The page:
Officials are now considering releasing some radiation to relieve pressure in the containment at the Daiichi plant and are also considering releasing pressure at Daini, signs that difficulties are mounting. Such a release has only occurred once in U.S. history, at Three Mile Island.”(It’s) a sign that the Japanese are pulling out all the stops they can to prevent this accident from developing into a core melt and also prevent it from causing a breach of the containment (system) from the pressure that is building up inside the core because of excess heat,” said Mark Hibbs, a nuclear expert at the Carnegie Endowment for International Peace.While the restoration of power through additional generators should allow TEPCO to bring the situation back under control, left unchecked the coolant could boil off within hours. That would cause the core to overheat and damage the fuel, according to nuclear experts familiar with the Three Mile Island accident in Pennsylvania in 1979.It could take hours more for the metal surrounding the ceramic uranium fuel pellets in the fuel rods to melt, which is what happened at Three Mile Island. That accident essentially frozen the nuclear industry for three decades.Seven years later the industry suffered another blow after the Chernobyl plant in Ukraine exploded due to an uncontrolled power surge that damaged the reactor core, releasing a radioactive cloud that blanketed Europe.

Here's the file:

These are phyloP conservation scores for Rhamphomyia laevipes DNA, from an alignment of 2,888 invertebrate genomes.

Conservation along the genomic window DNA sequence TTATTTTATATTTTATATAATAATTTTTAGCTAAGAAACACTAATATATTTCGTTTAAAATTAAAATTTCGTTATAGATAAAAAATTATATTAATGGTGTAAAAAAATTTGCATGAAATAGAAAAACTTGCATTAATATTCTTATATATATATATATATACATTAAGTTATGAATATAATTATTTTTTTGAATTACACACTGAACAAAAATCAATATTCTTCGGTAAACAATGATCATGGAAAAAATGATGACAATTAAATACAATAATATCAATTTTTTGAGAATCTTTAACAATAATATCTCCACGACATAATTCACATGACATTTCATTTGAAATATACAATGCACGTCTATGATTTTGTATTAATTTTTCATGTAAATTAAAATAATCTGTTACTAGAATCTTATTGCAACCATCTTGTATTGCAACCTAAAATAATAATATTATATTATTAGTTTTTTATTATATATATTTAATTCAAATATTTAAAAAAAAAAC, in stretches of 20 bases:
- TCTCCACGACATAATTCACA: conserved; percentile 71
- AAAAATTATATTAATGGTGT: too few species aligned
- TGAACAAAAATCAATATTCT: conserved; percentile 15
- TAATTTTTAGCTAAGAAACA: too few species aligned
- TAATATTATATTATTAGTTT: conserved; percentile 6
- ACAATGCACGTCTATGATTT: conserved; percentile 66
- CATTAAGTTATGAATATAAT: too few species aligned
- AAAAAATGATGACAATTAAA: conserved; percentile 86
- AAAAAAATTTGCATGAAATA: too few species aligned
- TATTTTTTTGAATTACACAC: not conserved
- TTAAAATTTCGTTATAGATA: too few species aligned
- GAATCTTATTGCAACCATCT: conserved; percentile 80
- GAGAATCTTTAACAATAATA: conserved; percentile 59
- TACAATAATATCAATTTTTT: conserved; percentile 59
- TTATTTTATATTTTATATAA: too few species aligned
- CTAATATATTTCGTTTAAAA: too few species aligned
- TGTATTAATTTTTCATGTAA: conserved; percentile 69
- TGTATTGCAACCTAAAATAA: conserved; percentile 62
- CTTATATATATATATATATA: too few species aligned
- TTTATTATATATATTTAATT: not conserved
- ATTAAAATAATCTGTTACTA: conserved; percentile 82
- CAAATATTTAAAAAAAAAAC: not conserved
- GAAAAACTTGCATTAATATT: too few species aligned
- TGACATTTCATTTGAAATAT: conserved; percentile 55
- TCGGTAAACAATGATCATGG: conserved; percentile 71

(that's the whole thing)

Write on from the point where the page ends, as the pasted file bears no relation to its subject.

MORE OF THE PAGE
The metal on the fuel rods would not melt until temperatures far exceed 1,000 degrees F. The ceramic uranium pellets would not melt until temperatures reached about 2,000 degrees F, nuclear experts said.